A couple of days ago, one of the pit bosses shared with me his money management betting system. In a nutshell, it supposedly works by betting on both Banker and Player every hand and increasing the losing bet one unit up to a max of four. I tried it for a few hands but quit when I hit even, unwilling to test a four unit bet with real money.
However, the money management part of it got me thinking about my own flat bet approach and whether or not I should incorporate it and if so, how. Since streaks and alternating Banker and Player sequences come up in every shoe, the idea of leveraging winning bets playing avant dernier during those times seems to make sense.
Taking the table limit as your target, simply divide back down to determine your bet order. For example, if the ceiling is $1,000 then a five-bet plan would go something like this: First bet, $65 (rounding up rather than an exact split of $62.50). If you win, then let the bet ride at $125. If you win again, then $250 and so forth until your betting the $1,000 max every hand until it loses. Once you lose, reset back to $65 and repeat. The object here is to only bet your winnings, never your principal. That way, when you catch a streak or sequence you have an opportunity to earn more than by flat betting (or so it seems).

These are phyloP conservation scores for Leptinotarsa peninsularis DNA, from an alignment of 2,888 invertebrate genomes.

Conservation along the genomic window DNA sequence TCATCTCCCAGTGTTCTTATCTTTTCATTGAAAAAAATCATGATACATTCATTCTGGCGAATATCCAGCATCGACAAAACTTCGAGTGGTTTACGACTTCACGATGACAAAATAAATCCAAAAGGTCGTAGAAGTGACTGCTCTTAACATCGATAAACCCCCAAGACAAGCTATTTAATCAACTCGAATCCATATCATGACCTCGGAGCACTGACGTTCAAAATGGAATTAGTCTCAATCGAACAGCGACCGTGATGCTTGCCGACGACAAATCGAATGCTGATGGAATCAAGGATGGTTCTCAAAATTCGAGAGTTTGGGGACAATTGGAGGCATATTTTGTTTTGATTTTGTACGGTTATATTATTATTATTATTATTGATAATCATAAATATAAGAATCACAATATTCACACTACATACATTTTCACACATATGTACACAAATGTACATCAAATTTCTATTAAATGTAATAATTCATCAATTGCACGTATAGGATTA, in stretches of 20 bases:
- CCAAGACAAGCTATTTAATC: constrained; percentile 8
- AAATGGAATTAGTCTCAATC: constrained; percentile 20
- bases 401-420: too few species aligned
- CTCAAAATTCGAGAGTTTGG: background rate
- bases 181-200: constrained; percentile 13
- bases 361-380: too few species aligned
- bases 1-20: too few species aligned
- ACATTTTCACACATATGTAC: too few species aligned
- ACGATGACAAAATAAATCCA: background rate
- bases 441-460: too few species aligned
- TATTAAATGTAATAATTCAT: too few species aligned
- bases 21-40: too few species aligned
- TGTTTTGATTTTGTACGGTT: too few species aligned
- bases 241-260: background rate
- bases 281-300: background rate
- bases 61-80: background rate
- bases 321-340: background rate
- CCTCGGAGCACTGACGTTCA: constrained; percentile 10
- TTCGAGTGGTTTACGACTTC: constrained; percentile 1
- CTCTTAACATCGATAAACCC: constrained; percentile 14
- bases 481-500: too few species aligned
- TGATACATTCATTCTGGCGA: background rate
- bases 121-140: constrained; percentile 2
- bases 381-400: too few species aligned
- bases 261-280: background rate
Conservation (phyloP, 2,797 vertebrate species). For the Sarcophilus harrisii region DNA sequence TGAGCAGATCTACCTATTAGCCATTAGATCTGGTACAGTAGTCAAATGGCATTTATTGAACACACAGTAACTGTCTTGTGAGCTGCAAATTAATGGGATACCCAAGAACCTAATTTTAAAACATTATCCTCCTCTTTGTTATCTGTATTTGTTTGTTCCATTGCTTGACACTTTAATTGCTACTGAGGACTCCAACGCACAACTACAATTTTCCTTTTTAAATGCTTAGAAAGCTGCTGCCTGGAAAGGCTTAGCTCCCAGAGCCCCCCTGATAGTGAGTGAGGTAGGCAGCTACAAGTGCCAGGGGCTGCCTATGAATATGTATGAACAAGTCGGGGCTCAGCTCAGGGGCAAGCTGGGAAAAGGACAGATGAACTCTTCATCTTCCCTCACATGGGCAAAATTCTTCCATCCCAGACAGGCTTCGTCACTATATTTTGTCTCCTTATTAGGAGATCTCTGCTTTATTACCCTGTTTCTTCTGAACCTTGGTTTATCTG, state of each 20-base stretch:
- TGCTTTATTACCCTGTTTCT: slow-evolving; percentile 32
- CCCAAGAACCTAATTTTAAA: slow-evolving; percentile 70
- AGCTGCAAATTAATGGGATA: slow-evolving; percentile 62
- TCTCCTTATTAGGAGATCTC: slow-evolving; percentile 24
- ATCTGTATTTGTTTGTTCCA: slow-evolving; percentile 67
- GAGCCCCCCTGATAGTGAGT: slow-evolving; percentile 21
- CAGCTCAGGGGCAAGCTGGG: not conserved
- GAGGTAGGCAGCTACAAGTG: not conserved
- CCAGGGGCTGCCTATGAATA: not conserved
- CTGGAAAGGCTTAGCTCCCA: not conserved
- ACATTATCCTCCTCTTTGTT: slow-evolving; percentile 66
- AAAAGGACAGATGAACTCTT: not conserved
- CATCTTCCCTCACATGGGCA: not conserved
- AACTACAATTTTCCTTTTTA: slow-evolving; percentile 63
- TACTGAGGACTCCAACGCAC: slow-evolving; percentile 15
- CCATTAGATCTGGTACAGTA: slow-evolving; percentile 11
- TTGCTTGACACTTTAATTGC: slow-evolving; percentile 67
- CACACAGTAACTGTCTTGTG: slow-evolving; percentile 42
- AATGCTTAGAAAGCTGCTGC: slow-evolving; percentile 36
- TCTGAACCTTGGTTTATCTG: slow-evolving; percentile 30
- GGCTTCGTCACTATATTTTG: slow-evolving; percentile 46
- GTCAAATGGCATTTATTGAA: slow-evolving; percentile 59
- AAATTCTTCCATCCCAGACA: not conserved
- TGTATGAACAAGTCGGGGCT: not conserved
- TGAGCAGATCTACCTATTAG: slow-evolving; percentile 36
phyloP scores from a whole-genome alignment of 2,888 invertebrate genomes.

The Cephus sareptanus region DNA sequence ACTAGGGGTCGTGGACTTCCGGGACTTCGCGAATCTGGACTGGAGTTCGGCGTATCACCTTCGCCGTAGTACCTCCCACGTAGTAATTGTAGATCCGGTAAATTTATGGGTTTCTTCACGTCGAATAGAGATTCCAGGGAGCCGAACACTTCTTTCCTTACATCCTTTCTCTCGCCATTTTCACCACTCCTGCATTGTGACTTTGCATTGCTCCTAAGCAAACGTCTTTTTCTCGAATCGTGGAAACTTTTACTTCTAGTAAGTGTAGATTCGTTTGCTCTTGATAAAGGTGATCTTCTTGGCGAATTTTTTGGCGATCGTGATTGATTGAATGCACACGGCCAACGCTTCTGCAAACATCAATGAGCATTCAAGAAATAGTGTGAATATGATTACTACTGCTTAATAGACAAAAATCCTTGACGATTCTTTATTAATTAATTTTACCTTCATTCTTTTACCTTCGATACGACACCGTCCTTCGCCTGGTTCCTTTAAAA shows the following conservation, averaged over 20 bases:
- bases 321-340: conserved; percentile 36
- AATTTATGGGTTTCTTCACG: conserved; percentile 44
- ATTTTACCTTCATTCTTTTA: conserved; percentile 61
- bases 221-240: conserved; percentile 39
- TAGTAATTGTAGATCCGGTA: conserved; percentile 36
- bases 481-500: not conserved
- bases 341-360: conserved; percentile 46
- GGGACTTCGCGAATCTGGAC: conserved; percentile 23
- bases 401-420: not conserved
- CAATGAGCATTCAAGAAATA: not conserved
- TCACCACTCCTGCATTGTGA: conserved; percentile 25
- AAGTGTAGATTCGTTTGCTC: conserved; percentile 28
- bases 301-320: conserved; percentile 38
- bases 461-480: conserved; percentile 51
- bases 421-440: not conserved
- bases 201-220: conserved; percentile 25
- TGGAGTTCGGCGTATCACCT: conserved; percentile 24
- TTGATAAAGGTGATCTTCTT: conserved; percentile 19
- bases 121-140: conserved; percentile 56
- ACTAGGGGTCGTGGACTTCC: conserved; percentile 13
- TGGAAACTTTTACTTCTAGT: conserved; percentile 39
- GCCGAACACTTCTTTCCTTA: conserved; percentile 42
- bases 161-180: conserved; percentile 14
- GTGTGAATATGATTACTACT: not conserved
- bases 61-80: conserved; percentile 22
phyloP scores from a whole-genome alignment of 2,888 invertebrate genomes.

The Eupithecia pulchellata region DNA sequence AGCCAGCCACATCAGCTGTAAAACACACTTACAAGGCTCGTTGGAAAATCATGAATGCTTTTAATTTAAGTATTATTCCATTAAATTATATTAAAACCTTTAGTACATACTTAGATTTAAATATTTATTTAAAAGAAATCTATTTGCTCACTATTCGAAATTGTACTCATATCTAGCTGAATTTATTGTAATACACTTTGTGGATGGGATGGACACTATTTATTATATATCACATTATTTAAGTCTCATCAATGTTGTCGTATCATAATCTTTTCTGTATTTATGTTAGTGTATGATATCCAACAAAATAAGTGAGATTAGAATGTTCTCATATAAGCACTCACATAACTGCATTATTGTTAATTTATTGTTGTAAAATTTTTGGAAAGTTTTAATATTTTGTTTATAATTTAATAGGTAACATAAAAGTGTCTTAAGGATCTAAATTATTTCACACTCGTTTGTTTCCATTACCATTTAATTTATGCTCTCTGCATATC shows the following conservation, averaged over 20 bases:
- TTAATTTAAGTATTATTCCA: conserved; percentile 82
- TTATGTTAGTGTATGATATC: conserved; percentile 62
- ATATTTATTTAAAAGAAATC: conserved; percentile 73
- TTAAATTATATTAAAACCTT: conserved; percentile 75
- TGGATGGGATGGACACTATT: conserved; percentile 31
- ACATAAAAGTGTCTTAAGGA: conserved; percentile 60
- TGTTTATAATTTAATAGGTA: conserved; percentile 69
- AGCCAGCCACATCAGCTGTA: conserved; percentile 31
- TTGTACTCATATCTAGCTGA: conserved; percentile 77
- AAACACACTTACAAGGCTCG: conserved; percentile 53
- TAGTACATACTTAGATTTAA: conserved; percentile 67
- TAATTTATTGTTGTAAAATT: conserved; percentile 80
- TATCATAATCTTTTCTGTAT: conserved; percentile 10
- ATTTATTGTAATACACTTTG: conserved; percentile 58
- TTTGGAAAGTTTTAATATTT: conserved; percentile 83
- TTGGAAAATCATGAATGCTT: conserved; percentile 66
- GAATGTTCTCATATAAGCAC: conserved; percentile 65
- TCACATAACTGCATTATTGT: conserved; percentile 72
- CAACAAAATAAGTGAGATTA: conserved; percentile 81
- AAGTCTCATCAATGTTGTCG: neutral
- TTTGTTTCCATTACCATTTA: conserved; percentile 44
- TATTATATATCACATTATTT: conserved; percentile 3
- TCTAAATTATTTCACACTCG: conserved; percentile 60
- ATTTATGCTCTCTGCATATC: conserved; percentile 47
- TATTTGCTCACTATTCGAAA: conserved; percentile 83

If there's a "fly in the ointment," I suspect it's the ratio of ceiling target bet to base that could be too high. Instead of five-bet, perhaps three-bet would work better and sustain more wins than losses. In that case, the target amount either has to come down or the base needs to come up. In other words, a $25 bet will double up only to a ceiling of $100 in three-bet and go no higher for subsequent bets before reset. The idea again being the gradual accumulation of more units while winning to offset whatever losing base bets go out.